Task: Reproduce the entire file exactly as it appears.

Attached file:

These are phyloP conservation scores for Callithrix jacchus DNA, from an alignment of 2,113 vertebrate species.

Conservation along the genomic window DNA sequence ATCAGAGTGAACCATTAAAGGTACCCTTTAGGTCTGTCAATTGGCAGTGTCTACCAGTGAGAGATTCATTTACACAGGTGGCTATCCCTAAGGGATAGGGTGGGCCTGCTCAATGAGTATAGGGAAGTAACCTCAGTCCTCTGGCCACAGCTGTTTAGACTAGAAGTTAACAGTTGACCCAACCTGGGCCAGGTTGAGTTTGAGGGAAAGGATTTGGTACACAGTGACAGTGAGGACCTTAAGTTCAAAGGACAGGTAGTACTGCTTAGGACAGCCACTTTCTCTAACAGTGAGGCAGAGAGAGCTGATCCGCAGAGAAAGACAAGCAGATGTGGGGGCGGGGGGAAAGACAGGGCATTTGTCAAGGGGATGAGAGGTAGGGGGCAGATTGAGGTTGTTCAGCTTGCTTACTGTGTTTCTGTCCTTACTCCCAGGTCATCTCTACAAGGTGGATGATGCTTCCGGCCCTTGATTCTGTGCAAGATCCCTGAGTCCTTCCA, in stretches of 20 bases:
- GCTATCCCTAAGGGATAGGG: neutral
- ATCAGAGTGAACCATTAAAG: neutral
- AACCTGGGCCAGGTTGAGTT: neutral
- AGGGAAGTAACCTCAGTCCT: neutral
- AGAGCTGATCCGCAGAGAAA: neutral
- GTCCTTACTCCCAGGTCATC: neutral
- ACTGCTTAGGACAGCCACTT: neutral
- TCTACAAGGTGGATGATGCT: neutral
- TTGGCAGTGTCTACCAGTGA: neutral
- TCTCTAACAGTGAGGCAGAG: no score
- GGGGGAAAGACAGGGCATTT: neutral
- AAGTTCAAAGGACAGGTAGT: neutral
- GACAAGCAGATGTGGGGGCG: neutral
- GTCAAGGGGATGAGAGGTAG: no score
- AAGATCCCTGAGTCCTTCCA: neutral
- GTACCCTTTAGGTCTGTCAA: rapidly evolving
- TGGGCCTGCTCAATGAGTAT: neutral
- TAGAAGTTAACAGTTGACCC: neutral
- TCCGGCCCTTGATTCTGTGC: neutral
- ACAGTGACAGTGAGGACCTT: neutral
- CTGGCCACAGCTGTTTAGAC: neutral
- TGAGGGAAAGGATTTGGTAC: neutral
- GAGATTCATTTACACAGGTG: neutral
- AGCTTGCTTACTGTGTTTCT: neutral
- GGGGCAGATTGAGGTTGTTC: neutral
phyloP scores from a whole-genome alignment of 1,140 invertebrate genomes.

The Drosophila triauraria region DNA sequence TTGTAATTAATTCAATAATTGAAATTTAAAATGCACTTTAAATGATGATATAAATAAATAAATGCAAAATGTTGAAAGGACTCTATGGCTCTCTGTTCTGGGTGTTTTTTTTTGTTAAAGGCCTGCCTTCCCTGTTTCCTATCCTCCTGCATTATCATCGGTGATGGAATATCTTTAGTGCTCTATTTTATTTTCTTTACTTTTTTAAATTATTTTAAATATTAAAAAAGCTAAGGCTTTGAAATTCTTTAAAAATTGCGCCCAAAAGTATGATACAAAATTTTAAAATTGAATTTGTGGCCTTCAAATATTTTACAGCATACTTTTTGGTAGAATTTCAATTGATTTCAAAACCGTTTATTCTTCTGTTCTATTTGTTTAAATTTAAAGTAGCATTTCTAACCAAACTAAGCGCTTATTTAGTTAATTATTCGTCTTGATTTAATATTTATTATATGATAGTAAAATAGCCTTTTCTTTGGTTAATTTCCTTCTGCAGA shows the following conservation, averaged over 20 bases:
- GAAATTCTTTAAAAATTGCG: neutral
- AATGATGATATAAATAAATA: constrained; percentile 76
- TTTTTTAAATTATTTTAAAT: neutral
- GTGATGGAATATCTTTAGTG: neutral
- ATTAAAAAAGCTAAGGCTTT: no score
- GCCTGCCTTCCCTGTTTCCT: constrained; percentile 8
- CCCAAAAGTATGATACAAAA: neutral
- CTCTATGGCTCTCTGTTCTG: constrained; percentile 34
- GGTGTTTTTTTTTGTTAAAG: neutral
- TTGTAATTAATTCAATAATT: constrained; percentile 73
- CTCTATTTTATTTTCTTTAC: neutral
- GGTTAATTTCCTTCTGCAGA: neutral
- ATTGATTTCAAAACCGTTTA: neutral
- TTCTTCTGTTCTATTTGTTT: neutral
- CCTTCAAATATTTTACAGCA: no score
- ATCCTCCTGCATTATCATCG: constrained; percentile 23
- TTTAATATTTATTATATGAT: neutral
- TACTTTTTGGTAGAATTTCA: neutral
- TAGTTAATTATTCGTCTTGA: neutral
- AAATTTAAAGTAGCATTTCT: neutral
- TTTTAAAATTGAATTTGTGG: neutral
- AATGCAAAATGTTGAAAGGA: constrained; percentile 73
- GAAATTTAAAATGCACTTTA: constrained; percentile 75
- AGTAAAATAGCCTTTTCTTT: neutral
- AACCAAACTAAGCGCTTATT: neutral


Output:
These are phyloP conservation scores for Callithrix jacchus DNA, from an alignment of 2,113 vertebrate species.

Conservation along the genomic window DNA sequence ATCAGAGTGAACCATTAAAGGTACCCTTTAGGTCTGTCAATTGGCAGTGTCTACCAGTGAGAGATTCATTTACACAGGTGGCTATCCCTAAGGGATAGGGTGGGCCTGCTCAATGAGTATAGGGAAGTAACCTCAGTCCTCTGGCCACAGCTGTTTAGACTAGAAGTTAACAGTTGACCCAACCTGGGCCAGGTTGAGTTTGAGGGAAAGGATTTGGTACACAGTGACAGTGAGGACCTTAAGTTCAAAGGACAGGTAGTACTGCTTAGGACAGCCACTTTCTCTAACAGTGAGGCAGAGAGAGCTGATCCGCAGAGAAAGACAAGCAGATGTGGGGGCGGGGGGAAAGACAGGGCATTTGTCAAGGGGATGAGAGGTAGGGGGCAGATTGAGGTTGTTCAGCTTGCTTACTGTGTTTCTGTCCTTACTCCCAGGTCATCTCTACAAGGTGGATGATGCTTCCGGCCCTTGATTCTGTGCAAGATCCCTGAGTCCTTCCA, in stretches of 20 bases:
- GCTATCCCTAAGGGATAGGG: neutral
- ATCAGAGTGAACCATTAAAG: neutral
- AACCTGGGCCAGGTTGAGTT: neutral
- AGGGAAGTAACCTCAGTCCT: neutral
- AGAGCTGATCCGCAGAGAAA: neutral
- GTCCTTACTCCCAGGTCATC: neutral
- ACTGCTTAGGACAGCCACTT: neutral
- TCTACAAGGTGGATGATGCT: neutral
- TTGGCAGTGTCTACCAGTGA: neutral
- TCTCTAACAGTGAGGCAGAG: no score
- GGGGGAAAGACAGGGCATTT: neutral
- AAGTTCAAAGGACAGGTAGT: neutral
- GACAAGCAGATGTGGGGGCG: neutral
- GTCAAGGGGATGAGAGGTAG: no score
- AAGATCCCTGAGTCCTTCCA: neutral
- GTACCCTTTAGGTCTGTCAA: rapidly evolving
- TGGGCCTGCTCAATGAGTAT: neutral
- TAGAAGTTAACAGTTGACCC: neutral
- TCCGGCCCTTGATTCTGTGC: neutral
- ACAGTGACAGTGAGGACCTT: neutral
- CTGGCCACAGCTGTTTAGAC: neutral
- TGAGGGAAAGGATTTGGTAC: neutral
- GAGATTCATTTACACAGGTG: neutral
- AGCTTGCTTACTGTGTTTCT: neutral
- GGGGCAGATTGAGGTTGTTC: neutral
phyloP scores from a whole-genome alignment of 1,140 invertebrate genomes.

The Drosophila triauraria region DNA sequence TTGTAATTAATTCAATAATTGAAATTTAAAATGCACTTTAAATGATGATATAAATAAATAAATGCAAAATGTTGAAAGGACTCTATGGCTCTCTGTTCTGGGTGTTTTTTTTTGTTAAAGGCCTGCCTTCCCTGTTTCCTATCCTCCTGCATTATCATCGGTGATGGAATATCTTTAGTGCTCTATTTTATTTTCTTTACTTTTTTAAATTATTTTAAATATTAAAAAAGCTAAGGCTTTGAAATTCTTTAAAAATTGCGCCCAAAAGTATGATACAAAATTTTAAAATTGAATTTGTGGCCTTCAAATATTTTACAGCATACTTTTTGGTAGAATTTCAATTGATTTCAAAACCGTTTATTCTTCTGTTCTATTTGTTTAAATTTAAAGTAGCATTTCTAACCAAACTAAGCGCTTATTTAGTTAATTATTCGTCTTGATTTAATATTTATTATATGATAGTAAAATAGCCTTTTCTTTGGTTAATTTCCTTCTGCAGA shows the following conservation, averaged over 20 bases:
- GAAATTCTTTAAAAATTGCG: neutral
- AATGATGATATAAATAAATA: constrained; percentile 76
- TTTTTTAAATTATTTTAAAT: neutral
- GTGATGGAATATCTTTAGTG: neutral
- ATTAAAAAAGCTAAGGCTTT: no score
- GCCTGCCTTCCCTGTTTCCT: constrained; percentile 8
- CCCAAAAGTATGATACAAAA: neutral
- CTCTATGGCTCTCTGTTCTG: constrained; percentile 34
- GGTGTTTTTTTTTGTTAAAG: neutral
- TTGTAATTAATTCAATAATT: constrained; percentile 73
- CTCTATTTTATTTTCTTTAC: neutral
- GGTTAATTTCCTTCTGCAGA: neutral
- ATTGATTTCAAAACCGTTTA: neutral
- TTCTTCTGTTCTATTTGTTT: neutral
- CCTTCAAATATTTTACAGCA: no score
- ATCCTCCTGCATTATCATCG: constrained; percentile 23
- TTTAATATTTATTATATGAT: neutral
- TACTTTTTGGTAGAATTTCA: neutral
- TAGTTAATTATTCGTCTTGA: neutral
- AAATTTAAAGTAGCATTTCT: neutral
- TTTTAAAATTGAATTTGTGG: neutral
- AATGCAAAATGTTGAAAGGA: constrained; percentile 73
- GAAATTTAAAATGCACTTTA: constrained; percentile 75
- AGTAAAATAGCCTTTTCTTT: neutral
- AACCAAACTAAGCGCTTATT: neutral